Web Survey Bibliography

Title Comparison of online and paper survey participation rates in a child health survey by parents of secondary school students
Year 2017
Access date 25.07.2017
Abstract

Schools are a valuable setting for health research, particularly among adolescents. Parent participation in adolescent health research is important, as parental behaviour, opinions and the home environment context are determinants of adolescent health.Schools provide almost universal access to parents and so are one of few opportunities to recruit research participants from a sample frame representative of the population. Participation rates of parents recruited through schools is often low (between 58% and 77%).2Rates below 80% can increase the risk of non-response bias4 due to selective non-participation, affecting the precision of prevalence estimates and the generalisability of study findings.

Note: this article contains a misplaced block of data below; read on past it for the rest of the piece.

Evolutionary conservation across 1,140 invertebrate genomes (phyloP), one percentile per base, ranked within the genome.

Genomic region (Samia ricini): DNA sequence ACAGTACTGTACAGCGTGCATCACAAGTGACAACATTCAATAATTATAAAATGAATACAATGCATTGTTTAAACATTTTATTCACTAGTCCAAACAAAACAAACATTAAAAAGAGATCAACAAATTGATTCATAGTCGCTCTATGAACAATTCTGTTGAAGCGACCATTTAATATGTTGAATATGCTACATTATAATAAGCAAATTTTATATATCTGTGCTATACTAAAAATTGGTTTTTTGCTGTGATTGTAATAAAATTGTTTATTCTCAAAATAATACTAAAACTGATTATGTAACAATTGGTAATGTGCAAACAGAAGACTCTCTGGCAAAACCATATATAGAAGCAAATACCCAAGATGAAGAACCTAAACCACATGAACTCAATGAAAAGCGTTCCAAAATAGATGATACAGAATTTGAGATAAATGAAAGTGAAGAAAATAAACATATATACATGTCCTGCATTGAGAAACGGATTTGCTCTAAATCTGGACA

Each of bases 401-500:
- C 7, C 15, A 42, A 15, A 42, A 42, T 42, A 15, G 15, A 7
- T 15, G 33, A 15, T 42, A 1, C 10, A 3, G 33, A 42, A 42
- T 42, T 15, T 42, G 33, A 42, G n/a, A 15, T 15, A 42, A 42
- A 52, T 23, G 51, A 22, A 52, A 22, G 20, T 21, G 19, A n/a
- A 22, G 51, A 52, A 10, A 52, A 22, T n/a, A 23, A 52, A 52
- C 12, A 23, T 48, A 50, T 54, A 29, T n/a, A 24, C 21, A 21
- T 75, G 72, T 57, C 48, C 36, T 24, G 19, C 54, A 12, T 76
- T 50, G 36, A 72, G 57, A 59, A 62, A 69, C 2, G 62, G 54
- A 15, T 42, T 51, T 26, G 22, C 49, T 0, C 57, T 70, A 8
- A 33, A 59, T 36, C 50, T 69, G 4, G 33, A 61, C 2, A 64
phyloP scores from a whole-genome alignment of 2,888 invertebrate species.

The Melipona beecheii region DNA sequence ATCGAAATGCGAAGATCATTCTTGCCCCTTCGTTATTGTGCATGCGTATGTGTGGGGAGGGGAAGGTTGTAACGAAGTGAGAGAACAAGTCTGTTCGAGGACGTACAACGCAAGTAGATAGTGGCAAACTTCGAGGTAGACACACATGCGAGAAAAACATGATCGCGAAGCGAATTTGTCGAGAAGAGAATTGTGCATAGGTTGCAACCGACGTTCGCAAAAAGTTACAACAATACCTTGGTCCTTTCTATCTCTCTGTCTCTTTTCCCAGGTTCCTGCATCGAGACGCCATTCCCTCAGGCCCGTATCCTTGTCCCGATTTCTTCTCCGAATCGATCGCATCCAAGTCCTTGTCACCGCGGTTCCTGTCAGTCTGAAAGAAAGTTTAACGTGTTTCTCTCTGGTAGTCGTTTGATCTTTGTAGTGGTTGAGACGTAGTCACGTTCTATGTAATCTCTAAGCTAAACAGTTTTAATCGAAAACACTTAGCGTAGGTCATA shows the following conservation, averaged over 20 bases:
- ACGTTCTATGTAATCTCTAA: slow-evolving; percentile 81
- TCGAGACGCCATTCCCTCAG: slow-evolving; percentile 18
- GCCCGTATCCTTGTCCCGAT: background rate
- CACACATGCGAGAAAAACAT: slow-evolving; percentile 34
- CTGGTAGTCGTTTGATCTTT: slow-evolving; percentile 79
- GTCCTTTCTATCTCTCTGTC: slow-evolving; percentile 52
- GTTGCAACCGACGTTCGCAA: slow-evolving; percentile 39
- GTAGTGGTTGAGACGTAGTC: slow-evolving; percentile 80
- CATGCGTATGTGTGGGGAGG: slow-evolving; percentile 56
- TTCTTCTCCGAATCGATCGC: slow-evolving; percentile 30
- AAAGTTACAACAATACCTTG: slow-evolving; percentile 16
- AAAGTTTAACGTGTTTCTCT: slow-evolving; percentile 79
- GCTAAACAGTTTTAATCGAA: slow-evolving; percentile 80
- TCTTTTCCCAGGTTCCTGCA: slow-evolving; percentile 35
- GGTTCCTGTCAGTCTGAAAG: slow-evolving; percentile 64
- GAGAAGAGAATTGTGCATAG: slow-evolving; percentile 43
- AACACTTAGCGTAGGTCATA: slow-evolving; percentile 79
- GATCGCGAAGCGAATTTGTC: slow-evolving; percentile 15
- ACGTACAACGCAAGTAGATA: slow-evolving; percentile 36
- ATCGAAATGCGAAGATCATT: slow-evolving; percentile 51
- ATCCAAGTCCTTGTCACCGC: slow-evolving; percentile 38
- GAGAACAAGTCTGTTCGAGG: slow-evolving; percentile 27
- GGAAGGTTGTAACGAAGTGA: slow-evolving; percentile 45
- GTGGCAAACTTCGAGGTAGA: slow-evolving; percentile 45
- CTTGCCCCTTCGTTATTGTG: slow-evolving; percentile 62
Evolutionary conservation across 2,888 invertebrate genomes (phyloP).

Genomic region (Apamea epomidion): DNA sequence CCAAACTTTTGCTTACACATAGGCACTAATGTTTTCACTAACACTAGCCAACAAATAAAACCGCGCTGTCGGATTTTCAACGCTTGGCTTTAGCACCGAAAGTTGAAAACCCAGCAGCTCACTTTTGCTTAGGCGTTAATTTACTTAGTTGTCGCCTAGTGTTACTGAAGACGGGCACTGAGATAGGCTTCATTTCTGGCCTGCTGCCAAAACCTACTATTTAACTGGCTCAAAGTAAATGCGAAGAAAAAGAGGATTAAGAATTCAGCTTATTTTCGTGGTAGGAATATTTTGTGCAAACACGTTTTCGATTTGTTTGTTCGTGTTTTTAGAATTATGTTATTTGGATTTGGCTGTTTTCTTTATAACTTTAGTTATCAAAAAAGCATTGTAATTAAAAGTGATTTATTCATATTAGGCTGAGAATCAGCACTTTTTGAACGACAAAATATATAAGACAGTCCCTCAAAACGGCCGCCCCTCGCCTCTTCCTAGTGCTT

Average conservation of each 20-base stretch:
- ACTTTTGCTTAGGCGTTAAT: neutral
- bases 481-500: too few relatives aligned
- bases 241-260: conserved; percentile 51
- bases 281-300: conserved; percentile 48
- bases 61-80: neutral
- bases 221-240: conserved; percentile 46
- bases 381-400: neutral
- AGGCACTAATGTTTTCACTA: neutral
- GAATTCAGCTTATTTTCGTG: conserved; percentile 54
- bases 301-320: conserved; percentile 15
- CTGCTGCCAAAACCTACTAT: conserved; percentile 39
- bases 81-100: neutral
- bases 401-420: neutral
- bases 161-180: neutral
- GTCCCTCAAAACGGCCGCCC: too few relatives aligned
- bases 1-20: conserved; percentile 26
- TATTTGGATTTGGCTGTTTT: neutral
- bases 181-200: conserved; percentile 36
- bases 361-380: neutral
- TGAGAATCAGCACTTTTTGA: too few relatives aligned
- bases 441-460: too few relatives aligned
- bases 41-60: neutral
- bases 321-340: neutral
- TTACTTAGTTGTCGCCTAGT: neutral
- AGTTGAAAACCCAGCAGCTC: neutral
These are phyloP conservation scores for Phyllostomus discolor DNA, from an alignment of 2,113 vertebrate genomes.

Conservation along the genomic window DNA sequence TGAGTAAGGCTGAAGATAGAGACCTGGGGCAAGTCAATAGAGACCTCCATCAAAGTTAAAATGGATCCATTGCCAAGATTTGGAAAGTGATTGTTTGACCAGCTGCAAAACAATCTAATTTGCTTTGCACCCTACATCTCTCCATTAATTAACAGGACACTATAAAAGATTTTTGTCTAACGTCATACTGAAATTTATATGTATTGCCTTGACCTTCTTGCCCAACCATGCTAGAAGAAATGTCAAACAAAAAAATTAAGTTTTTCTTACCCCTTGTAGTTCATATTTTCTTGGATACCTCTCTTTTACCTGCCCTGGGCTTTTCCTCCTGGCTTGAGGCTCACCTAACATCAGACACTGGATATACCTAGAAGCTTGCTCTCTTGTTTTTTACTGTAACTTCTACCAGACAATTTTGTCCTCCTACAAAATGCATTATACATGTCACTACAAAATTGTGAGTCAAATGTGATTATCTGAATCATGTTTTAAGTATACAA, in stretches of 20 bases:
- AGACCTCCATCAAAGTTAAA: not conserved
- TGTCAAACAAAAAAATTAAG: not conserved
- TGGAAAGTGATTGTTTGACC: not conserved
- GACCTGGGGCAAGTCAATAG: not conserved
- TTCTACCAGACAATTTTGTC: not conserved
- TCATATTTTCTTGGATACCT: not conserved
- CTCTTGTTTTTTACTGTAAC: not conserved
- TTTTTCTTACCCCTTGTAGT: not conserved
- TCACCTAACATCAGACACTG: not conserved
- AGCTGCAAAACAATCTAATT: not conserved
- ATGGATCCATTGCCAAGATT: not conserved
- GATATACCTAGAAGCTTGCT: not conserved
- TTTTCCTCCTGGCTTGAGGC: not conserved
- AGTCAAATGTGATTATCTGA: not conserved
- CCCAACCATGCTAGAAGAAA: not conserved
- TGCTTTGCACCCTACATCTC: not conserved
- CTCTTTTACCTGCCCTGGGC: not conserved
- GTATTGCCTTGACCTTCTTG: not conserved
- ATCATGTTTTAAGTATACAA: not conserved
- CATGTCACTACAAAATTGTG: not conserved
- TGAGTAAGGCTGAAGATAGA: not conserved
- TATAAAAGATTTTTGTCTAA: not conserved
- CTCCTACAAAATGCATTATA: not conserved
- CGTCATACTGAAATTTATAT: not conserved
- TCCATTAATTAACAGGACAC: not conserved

While a number of studies and reviews have examined the impact of strategies to increase student participation in school-based health research, examination of efforts to maximise parental participation in research has been largely overlooked.To date, most school-based studies requiring parent participation have used pen and paper surveys requiring parents to complete them and return them in a replied paid envelope or via students. Offering a greater range of opportunities for survey completion may increase participation rates and reduce non-response bias. The completion of surveys online represents one low-cost alternative that may improve participation rates.

We are not aware of any studies comparing participation rates of parents of secondary school children across survey modalities. Additionally, the relationships between modality of survey completion and participant characteristics has not been examined. Such information is important to assess potential bias that might be introduced via different survey modalities.

This study was conducted to describe:

  • the participation rate of parents in a survey of adolescent health when given opportunities to complete by either pen and paper or online;
  • differences in the participation rate of surveys by modality;
  • differences in the characteristics of participants by modality.
Year of publication2017
Bibliographic typeJournal article
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